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Evaluating physical function in an adolescent bone tumor population

Authors

  • P. Janine Pakulis BA, BScPT, MSc,

    Corresponding author
    1. Physiotherapist, Hospital for Sick Children, Toronto, Ontario, Canada
    • Department of Rehabilitation, Hospital for Sick Children, 555 University Ave., Toronto, Ontario, M5G 1X8.
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  • Nancy L. Young BScPT, MSc, PhD,

    1. Scientist, Hospital for Sick Children, Toronto, Ontario, Assistant Professor, Pediatrics and Graduate Department of Rehabilitation Science and Health Policy Management and Evaluation, University of Toronto, Ontario, Canada
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  • Aileen M. Davis BScPT, MSc, PhD

    1. Senior Scientist, Toronto Rehabilitation Institute, Toronto, Ontario, Associate Professor, Graduate Department of Rehabilitation Science and Health Policy, Management and Evaluation, University of Toronto, Ontario, Canada
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  • This study was completed as partial requirement for Master's of Science, Graduate Department of Rehabilitation Science, University of Toronto.

Abstract

Background

Survival rates for patients with bone tumors have increased dramatically over the past few decades. Unfortunately, many patients face functional limitations resulting from disease management, but there is little evidence regarding physical functioning in adolescents with bone tumors. This lack is largely due to the absence of a standardized measure for evaluating adolescent sarcoma physical functioning. This review discusses considerations in searching for a measure of adolescent physical functioning, evaluates measures previously used in assessing functional outcome in young sarcoma patients, reviews self-report measures of pediatric physical functioning, and makes recommendations for future research.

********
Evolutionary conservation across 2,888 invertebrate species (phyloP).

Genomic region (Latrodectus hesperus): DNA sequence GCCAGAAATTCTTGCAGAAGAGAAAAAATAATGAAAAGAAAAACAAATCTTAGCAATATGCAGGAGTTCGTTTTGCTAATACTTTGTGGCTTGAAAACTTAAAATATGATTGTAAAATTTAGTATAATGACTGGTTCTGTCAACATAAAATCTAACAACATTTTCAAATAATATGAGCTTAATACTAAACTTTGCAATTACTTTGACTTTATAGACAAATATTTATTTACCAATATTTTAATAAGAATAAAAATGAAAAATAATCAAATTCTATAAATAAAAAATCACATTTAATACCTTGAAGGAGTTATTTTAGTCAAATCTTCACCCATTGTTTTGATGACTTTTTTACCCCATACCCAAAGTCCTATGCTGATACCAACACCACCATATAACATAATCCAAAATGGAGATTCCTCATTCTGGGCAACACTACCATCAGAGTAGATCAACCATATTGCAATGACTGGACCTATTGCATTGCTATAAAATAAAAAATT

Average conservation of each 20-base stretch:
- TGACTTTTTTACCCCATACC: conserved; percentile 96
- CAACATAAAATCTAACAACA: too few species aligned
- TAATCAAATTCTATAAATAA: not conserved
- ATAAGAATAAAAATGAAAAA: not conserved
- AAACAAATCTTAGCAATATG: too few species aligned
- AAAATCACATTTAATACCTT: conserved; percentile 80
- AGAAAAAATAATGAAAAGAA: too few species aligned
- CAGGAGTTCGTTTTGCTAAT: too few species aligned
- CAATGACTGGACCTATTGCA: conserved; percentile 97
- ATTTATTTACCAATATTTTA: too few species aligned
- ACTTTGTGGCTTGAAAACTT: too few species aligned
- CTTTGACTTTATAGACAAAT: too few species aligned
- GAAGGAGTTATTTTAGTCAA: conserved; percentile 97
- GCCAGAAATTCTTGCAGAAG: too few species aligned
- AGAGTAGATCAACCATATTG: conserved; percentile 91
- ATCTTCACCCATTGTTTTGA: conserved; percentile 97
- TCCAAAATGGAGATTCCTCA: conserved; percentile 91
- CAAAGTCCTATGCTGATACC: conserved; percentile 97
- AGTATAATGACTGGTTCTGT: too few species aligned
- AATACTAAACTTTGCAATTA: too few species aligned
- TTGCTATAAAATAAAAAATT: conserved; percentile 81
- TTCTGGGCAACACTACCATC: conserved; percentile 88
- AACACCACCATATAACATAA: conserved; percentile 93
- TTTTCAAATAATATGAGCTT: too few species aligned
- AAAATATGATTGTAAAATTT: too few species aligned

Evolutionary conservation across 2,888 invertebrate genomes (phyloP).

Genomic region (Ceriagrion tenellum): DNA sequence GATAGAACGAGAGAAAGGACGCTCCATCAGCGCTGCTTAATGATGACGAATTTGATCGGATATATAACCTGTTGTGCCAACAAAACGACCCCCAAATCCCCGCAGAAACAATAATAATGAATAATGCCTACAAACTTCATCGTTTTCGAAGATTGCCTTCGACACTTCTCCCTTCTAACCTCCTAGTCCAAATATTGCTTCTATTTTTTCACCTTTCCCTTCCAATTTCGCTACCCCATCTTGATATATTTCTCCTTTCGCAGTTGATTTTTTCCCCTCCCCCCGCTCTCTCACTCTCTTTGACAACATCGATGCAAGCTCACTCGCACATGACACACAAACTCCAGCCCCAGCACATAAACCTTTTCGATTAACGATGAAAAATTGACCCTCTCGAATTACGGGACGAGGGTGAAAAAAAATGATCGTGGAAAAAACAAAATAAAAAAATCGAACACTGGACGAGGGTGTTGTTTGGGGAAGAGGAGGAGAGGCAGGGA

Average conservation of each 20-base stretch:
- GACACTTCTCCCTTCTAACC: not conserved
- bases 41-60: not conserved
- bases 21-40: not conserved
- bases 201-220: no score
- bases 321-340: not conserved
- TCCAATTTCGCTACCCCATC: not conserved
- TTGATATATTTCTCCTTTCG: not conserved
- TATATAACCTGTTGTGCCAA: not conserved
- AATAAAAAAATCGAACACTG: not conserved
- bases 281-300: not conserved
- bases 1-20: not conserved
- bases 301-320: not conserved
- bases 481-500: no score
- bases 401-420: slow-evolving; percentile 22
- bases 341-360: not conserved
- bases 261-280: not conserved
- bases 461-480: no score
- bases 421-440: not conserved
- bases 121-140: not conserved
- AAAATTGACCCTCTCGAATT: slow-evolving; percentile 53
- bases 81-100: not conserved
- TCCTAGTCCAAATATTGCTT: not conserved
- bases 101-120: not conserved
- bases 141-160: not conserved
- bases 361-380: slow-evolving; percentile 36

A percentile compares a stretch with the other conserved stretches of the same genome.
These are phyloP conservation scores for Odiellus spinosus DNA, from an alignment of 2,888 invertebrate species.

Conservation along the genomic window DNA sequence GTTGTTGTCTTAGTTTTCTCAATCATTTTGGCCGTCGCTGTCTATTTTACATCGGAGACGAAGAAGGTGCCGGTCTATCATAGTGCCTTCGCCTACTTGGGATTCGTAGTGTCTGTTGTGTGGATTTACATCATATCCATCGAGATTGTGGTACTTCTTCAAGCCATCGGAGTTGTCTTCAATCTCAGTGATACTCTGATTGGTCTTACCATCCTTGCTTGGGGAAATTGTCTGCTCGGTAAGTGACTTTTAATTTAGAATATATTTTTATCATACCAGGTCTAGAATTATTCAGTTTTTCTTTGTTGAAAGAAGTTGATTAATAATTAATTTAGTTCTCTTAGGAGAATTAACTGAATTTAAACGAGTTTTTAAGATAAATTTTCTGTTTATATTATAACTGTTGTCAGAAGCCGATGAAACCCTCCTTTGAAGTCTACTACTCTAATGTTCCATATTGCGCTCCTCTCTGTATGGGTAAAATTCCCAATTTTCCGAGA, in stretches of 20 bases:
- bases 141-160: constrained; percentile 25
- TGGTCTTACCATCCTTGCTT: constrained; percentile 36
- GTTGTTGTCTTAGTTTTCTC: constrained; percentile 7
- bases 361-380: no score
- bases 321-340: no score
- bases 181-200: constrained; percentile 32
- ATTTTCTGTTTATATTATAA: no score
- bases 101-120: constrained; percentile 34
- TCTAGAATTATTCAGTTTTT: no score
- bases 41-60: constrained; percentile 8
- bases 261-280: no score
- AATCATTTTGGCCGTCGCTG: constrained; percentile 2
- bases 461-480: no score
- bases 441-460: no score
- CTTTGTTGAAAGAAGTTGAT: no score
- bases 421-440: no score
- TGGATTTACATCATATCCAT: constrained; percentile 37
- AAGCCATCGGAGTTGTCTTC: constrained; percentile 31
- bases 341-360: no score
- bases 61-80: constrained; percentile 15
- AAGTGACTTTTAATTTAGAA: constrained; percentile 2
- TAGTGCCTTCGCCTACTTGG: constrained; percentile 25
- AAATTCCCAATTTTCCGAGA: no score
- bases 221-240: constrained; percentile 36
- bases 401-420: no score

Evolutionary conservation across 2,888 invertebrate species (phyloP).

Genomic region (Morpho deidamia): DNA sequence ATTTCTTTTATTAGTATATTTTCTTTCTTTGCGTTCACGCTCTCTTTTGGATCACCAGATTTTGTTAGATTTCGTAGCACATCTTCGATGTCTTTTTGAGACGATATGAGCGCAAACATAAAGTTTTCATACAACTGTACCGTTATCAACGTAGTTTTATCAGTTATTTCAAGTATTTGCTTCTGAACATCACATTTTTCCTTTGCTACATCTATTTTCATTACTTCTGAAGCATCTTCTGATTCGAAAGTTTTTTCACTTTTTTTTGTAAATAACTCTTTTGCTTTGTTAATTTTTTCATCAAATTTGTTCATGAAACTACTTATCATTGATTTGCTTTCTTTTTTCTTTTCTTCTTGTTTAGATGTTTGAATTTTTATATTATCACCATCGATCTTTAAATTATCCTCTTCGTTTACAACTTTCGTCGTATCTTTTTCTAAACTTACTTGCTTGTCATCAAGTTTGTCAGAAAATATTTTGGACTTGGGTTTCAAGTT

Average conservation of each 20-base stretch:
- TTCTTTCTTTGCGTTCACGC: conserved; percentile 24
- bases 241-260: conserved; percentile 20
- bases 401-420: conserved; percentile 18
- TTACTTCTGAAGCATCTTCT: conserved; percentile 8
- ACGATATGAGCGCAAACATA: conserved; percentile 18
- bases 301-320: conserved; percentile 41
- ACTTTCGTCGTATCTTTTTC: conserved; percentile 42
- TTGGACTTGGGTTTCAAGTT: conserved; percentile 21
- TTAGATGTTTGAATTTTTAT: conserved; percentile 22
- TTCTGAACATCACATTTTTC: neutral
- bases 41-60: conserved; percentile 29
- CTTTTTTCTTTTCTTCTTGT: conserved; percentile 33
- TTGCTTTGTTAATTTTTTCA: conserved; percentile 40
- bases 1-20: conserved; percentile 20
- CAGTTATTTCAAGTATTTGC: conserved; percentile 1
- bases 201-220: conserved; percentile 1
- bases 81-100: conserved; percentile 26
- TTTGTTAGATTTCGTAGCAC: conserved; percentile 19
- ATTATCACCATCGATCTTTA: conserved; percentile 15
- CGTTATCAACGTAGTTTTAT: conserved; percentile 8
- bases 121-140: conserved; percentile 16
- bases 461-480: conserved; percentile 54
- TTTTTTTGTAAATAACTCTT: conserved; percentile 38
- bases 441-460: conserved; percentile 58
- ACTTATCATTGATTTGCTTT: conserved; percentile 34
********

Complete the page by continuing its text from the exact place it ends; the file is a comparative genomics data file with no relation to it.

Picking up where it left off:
Procedure

Electronic databases were searched for studies published between 1980 and 2004. Studies examining physical functioning in adolescent sarcoma patients and those describing measures of pediatric physical functioning were included.

Results

The study includes measures previously used in the adolescent bone tumor literature (Musculoskeletal Tumor Society, Mankin, Groningen Activity Restriction Scale, Toronto Extremity Salvage Score [TESS]), and three measures of pediatric physical function (Functional Disability Inventory, Pediatric Outcomes Data Collection Instrument [PODCI], Activities Scale for Kids [ASK]). The TESS, PODCI, and ASK each met at least four of the outlined applicability and feasibility components.

Conclusion

The search for a measure of physical functioning for adolescent sarcoma patients requires an exploration of many developmental and measurement issues. Based on the sensibility review presented, the TESS, PODCI, and ASK are recommended for further evaluation of content and of the measurement properties of reliability, validity, and responsiveness, prior to their use in evaluating adolescent sarcoma patients. © 2005 Wiley-Liss, Inc.

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